by John Naughton
6 December 2010
Western political elites obfuscate, lie
and bluster - and when the veil of secrecy is lifted, they try to
kill the messenger
Browser showing WikiLeaks
home page after move to Switzerland
Screen shot of a browser
showing WikiLeaks' home page
and Julian Assange after the
move to a Swiss host.
'Never waste a good crisis" used to be the
catchphrase of the
Obama team in the runup to the
presidential election. In that spirit, let us see what we can learn from
official reactions to the
The most obvious lesson is that it represents the first really sustained
confrontation between the established order and the culture of the internet.
There have been skirmishes before, but this is the real thing.
And as the backlash unfolds - first with deniable
attacks on internet service providers
hosting WikiLeaks, later with companies like Amazon and eBay and
PayPal suddenly "discovering" that their
terms and conditions preclude them from offering services to WikiLeaks, and
then with the US government attempting to intimidate Columbia students
posting updates about WikiLeaks on Facebook - the intolerance of the old
order is emerging from the rosy mist in which it has hitherto been obscured.
The response has been vicious, coordinated and
potentially comprehensive, and it contains hard lessons for everyone who
cares about democracy and about the future of the net.
There is a delicious irony in the fact that it is now the so-called liberal
democracies that are clamoring to shut WikiLeaks down.
Consider, for instance, how the views of the US administration have changed
in just a year.
On 21 January, secretary of state
Hillary Clinton made a landmark speech
about internet freedom, in Washington DC, which many people welcomed and
most interpreted as a rebuke to China for its alleged cyberattack on Google.
"Information has never been so free,"
declared Clinton. "Even in authoritarian countries, information networks
are helping people discover new facts and making governments more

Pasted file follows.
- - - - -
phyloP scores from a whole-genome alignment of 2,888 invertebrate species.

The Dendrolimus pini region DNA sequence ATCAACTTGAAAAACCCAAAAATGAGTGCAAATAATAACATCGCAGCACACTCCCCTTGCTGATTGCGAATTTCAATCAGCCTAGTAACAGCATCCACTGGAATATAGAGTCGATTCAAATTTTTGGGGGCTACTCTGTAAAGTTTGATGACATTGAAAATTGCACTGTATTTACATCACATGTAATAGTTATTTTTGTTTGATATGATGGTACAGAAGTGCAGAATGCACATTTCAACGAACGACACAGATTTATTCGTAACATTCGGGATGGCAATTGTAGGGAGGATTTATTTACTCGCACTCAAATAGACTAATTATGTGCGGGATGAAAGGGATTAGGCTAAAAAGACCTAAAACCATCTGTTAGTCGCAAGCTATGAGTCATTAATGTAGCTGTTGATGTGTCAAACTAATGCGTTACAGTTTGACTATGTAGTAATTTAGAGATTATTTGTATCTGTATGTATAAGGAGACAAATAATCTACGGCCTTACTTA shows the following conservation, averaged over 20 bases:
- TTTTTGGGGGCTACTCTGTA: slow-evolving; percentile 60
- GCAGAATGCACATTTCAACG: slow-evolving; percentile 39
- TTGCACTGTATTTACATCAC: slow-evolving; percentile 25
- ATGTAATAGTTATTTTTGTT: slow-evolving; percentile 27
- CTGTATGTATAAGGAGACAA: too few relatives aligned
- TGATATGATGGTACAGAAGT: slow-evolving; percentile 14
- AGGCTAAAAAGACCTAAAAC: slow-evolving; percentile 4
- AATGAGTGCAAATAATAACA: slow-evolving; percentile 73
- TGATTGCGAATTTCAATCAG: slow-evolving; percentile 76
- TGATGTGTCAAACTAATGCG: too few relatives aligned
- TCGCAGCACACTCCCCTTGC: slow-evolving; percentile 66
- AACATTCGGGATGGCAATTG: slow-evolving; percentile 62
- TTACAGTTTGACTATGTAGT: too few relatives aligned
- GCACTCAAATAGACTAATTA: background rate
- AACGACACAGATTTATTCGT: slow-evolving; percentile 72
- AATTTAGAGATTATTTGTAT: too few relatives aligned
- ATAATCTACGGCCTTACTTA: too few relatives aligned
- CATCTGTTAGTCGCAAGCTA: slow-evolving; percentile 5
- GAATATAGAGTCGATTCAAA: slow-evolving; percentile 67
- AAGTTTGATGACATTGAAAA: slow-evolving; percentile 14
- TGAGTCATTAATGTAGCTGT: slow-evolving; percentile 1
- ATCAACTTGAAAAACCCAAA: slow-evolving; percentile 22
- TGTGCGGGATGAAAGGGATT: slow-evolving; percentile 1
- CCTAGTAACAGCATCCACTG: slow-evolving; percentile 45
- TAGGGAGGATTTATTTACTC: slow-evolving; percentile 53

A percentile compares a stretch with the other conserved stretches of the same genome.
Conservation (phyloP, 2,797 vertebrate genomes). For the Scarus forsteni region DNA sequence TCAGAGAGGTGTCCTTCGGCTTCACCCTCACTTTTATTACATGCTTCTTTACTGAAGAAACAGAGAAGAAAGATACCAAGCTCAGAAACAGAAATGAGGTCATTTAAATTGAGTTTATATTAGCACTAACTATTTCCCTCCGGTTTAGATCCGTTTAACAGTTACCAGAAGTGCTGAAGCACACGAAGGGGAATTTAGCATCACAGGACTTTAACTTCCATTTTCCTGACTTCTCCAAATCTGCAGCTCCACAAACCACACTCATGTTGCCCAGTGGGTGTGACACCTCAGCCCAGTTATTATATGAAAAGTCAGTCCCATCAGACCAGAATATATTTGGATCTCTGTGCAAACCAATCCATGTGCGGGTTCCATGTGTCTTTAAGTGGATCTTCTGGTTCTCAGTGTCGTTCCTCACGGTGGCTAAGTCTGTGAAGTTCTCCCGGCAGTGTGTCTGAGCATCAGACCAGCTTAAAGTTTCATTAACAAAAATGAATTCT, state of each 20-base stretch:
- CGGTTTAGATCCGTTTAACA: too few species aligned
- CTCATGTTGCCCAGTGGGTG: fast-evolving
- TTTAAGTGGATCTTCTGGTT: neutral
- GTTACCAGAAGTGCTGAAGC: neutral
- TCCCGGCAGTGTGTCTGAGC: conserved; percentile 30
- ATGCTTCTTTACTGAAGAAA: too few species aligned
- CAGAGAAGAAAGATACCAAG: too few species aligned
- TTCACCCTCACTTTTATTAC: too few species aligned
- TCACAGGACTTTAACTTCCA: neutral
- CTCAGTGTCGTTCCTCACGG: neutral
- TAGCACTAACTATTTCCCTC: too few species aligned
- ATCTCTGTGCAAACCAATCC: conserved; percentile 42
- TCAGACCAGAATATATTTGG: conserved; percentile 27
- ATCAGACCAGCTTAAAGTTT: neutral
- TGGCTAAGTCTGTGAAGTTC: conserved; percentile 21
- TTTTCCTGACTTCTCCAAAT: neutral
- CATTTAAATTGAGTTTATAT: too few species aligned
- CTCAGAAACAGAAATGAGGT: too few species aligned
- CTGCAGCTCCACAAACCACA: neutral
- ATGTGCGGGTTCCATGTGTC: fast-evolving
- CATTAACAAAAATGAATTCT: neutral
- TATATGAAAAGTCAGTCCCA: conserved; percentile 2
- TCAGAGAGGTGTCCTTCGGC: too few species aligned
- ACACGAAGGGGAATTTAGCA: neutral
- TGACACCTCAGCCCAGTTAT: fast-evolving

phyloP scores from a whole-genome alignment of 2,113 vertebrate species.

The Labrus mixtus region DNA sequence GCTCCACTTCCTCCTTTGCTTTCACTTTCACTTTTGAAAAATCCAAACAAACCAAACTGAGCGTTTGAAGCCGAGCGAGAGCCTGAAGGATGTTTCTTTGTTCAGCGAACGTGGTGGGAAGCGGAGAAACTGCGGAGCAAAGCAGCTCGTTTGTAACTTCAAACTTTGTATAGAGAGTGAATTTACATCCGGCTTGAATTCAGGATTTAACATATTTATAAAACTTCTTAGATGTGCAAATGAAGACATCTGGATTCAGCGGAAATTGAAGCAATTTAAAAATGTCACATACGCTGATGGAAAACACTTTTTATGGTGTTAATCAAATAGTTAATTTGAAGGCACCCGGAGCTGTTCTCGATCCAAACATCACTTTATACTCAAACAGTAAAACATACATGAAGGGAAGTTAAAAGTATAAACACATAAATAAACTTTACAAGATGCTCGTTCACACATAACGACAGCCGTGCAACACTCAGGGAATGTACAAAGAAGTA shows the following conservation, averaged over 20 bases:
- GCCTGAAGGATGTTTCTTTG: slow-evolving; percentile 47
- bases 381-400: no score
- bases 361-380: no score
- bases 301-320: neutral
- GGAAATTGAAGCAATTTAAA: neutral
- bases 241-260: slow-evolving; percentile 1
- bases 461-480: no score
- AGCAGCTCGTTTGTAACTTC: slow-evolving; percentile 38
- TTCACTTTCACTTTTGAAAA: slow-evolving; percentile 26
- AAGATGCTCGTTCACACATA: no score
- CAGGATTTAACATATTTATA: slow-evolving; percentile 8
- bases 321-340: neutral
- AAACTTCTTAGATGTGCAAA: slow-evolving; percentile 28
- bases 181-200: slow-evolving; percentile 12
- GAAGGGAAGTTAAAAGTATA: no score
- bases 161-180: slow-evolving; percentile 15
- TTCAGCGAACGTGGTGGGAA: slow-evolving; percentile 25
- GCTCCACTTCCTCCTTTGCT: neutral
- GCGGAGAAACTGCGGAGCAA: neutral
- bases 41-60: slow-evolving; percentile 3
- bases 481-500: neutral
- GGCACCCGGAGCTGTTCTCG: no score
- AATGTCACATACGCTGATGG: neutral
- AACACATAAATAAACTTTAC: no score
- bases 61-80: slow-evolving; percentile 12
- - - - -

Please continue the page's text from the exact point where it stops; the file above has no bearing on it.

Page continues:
She went on to relate how, during his visit to
China in November 2009,
Barack Obama had,
"defended the right of people to freely
access information, and said that the more freely information flows the
stronger societies become. He spoke about how access to information
helps citizens to hold their governments accountable, generates new
ideas, and encourages creativity."
Given what we now know, that Clinton speech
reads like a satirical masterpiece.
One thing that might explain the official hysteria about the revelations is
the way they expose how political elites in western democracies have been
deceiving their electorates.
The leaks make it abundantly clear not just that the US-Anglo-European
adventure in Afghanistan is doomed but, more important, that the American,
British and other NATO governments privately admit that too.
The problem is that they cannot face their electorates - who also happen to
be the taxpayers funding this folly - and tell them this.
The leaked dispatches from the US ambassador to
Afghanistan provide vivid confirmation that the Karzai regime is as corrupt
and incompetent as the South Vietnamese regime in Saigon was when the US was
propping it up in the 1970s. And they also make it clear that the US is as
much a captive of that regime as it was in Vietnam.
The WikiLeaks revelations expose the extent to which the US and its allies
see no real prospect of turning Afghanistan into a viable state, let alone a
functioning democracy. They show that there is no light at the end of this
tunnel. But the political establishments in Washington, London and Brussels